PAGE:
MANAGUA — When Eduardo Chamorro visited Haiti nine days after the earthquake, it all looked horribly, heart-breakingly familiar: the precarious heaps of rubble, the bodies strewn about like broken dolls, the faces dazed with fear and incomprehension.
"It was total desolation," the Nicaraguan architect says quietly. "It looked like no hope — the pessimism, the dust, the corpses. It looked like 1972 Managua, multiplied by 10."
No country in the Western Hemisphere has been as transfixed by the harrowing images of Haitian death and destruction as Nicaragua, which suffered its own cataclysmic earthquake in 1972. And no country knows better that the aftermath could be even more terrible than the quake itself if relief and reconstruction efforts are mishandled.
"Our country suffered two civil wars, a decade of Marxist dictatorship and political instability that continues to this day," says Chamorro, echoing a widely shared sentiment in Nicaragua. "And you can trace it all back to the Managua earthquake of 1972."
Like Haiti in 2010, Nicaragua in 1972 was a poor and politically polarized country; like Haiti, it suffered overwhelming loss of life and property when the quake struck; and like Haiti, it found itself awash in international aid to help rebuild.
But Nicaragua squandered the world's generosity in an orgy of government corruption and political power plays. Swollen by national outrage, what had been a tiny, almost ludicrous insurgency in the far reaches of the country's jungles turned into a full-scale revolution that toppled the government and was quickly followed by a counterrevolution.
Nicaragua hemorrhaged money and people to its neighbors as citizens of every socioeconomic stripe fled the chaos and bloodshed -- the country lost as much as 10 percent of its population and virtually all its economic capital. Instead of moving forward past the earthquake, the country reeled backward for the next two decades.
"I think we lost much more than 20 years," corrects Nicaraguan historian Aldo Diaz. I think we're still losing ground to this very day."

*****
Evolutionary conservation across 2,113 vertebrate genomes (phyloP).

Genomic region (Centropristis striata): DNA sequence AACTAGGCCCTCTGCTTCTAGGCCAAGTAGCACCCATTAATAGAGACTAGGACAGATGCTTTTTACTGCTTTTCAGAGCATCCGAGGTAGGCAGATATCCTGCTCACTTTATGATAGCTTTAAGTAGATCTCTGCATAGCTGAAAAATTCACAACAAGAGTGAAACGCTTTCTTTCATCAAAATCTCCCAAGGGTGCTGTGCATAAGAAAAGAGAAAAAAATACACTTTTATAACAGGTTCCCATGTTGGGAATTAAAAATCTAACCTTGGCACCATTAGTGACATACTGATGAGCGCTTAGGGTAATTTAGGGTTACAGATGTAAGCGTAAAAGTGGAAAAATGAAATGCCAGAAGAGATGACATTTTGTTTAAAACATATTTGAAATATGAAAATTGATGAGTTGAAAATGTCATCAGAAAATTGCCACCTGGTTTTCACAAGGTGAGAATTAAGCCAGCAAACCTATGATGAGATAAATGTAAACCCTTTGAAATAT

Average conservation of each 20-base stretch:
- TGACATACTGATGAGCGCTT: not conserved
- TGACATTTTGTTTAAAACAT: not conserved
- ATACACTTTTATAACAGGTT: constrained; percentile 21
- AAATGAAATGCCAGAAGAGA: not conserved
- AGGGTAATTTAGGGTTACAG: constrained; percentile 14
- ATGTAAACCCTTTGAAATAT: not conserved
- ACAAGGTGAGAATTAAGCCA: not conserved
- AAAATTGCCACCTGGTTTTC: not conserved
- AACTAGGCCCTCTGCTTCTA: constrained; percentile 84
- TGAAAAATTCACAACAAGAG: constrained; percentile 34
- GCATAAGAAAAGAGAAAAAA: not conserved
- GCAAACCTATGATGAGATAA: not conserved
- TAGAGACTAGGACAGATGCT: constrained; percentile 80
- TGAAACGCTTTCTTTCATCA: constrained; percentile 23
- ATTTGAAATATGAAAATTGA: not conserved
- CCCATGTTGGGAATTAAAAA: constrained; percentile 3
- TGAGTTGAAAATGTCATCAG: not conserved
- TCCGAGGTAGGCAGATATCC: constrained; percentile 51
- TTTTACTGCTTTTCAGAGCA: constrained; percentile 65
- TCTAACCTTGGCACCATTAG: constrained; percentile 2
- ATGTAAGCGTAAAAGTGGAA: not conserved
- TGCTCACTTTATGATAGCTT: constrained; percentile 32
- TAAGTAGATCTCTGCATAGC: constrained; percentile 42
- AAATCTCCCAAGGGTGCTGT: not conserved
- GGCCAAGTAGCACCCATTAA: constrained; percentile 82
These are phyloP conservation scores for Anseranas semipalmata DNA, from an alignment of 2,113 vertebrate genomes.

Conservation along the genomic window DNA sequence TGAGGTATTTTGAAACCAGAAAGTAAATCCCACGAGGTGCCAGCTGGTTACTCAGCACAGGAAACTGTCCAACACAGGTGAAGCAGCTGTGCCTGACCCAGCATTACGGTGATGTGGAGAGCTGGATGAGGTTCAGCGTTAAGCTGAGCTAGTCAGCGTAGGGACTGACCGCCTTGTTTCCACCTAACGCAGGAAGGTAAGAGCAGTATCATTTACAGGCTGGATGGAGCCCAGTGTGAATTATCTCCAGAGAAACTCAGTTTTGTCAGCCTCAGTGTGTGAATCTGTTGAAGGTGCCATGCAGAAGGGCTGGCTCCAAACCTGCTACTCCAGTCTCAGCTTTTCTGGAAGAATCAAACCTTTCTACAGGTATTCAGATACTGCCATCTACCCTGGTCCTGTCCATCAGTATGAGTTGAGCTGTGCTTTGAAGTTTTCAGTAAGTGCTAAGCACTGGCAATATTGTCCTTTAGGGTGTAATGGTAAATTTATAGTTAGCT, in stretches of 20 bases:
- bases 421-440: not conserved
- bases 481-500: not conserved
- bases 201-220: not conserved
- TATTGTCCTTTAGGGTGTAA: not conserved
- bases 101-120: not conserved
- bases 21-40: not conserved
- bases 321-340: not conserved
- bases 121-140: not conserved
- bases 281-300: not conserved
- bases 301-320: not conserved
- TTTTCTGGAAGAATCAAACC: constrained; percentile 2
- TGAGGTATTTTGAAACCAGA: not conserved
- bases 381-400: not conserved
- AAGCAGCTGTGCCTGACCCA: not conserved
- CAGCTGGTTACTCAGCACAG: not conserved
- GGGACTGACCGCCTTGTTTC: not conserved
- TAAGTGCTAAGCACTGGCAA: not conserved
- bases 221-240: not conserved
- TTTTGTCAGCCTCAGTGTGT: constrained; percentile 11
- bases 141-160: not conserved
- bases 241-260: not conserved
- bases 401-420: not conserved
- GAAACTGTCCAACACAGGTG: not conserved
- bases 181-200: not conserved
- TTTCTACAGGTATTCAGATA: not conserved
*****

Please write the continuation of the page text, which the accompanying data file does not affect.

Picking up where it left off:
The tremor that destroyed Managua a little past midnight on Dec. 23, 1972, wasn't that powerful -- a magnitude of 5.6, compared to the 7.0 quake in Haiti. But with the epicenter so close to the Earth's surface -- less than four miles underground, compared to 25 or more for the average quake -- Managua shook like a mouse trapped in the teeth of a predator cat.
Moments later, much of the city burst into flames as broken gas lines ignited. With the water system wrecked, the fire department buried in rubble and an eerily unseasonable wind pushing the blaze forward, Managua burned for days. By the time U.S. Marines flown in from Panama brought the fire under control by dynamiting hundreds of buildings, the city was a bleak panorama of destruction.
More than 74,000 homes, about three-quarters of Managua's housing supply, had been obliterated. Eleven major factories, 18 churches and four hospitals were gone. So were the presidential palace and the U.S. Embassy. Managua's modern, bustling downtown was little more than a massive open grave marked by the haunted ruins of the city's 300-year-old cathedral, where a tower clock was forever stopped at 12:35 a.m.
The word grave is anything but metaphoric. The quake's official death toll was around 11,000, but many believe it was much higher.
Danilo Lacayo, general manager of Managua's mostly undamaged Esso petroleum refinery, had rushed to work that night to dispatch tanker trucks out to fuel emergency vehicles. As he drove home at daybreak, he was greeted by a macabre sight: long lines of cars and trucks stacked high with corpses. ``I'll bet there were 5,000 burials that morning before the government even started counting,'' Lacayo recalls. ``It looked like the whole city was dying.''